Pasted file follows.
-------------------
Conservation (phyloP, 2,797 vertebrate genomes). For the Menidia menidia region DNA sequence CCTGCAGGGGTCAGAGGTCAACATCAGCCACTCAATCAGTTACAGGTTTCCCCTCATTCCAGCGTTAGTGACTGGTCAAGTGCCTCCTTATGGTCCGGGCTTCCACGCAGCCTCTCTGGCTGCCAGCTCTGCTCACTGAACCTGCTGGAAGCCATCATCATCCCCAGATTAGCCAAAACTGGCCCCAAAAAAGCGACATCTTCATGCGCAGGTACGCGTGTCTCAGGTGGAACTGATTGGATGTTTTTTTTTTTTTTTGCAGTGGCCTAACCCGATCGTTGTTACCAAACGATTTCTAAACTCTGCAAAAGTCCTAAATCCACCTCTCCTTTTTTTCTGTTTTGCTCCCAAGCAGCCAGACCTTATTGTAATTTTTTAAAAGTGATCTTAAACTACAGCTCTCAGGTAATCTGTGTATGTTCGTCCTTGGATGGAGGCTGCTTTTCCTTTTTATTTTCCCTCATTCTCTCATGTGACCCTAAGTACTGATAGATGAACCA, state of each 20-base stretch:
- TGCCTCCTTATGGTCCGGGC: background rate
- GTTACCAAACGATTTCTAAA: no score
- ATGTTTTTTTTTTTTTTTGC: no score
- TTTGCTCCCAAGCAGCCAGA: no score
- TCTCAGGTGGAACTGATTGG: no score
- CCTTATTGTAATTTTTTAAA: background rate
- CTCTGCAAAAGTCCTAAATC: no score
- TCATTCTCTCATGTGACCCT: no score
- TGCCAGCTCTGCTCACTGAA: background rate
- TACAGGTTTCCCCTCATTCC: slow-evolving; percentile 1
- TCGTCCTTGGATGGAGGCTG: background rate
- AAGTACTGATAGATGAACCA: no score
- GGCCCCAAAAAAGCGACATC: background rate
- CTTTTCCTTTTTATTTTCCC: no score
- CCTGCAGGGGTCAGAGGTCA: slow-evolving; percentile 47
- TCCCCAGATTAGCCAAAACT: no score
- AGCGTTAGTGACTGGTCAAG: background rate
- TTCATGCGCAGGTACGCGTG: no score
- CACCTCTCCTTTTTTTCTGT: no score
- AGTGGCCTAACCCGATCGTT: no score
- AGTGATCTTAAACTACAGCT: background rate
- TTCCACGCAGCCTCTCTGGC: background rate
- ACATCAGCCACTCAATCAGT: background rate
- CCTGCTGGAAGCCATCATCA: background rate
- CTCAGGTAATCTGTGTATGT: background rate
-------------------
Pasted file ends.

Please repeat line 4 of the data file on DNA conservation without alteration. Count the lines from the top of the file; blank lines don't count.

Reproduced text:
- ATGTTTTTTTTTTTTTTTGC: no score